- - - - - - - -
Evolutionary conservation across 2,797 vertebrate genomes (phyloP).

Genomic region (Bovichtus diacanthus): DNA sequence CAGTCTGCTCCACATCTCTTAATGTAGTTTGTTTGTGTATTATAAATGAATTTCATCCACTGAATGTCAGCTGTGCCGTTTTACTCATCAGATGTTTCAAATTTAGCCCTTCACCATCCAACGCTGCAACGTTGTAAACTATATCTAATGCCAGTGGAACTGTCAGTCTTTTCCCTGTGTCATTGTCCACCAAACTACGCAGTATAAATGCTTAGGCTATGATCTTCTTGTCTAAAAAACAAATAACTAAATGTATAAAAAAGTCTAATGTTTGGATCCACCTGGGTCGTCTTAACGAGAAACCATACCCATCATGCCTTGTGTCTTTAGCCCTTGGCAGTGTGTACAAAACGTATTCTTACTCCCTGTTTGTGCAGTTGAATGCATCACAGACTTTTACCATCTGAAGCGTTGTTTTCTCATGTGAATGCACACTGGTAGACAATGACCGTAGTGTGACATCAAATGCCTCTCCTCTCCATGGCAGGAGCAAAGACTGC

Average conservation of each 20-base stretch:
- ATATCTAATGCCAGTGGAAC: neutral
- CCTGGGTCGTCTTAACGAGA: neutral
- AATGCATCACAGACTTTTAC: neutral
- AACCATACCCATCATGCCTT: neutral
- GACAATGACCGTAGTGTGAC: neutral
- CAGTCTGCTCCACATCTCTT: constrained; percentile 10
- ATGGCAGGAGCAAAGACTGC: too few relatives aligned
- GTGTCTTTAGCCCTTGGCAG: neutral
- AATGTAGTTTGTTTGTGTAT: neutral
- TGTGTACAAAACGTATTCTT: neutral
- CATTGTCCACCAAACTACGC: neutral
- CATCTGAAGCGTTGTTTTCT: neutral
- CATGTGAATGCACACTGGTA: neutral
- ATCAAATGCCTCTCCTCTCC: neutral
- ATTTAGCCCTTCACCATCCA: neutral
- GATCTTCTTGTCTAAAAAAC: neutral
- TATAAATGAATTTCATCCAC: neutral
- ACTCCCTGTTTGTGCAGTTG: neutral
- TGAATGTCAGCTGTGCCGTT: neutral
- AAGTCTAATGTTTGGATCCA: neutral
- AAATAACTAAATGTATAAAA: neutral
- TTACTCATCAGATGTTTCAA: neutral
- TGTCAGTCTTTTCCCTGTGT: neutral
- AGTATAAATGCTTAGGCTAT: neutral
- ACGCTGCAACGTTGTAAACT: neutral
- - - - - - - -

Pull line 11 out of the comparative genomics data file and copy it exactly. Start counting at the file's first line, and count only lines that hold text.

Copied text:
- GTGTCTTTAGCCCTTGGCAG: neutral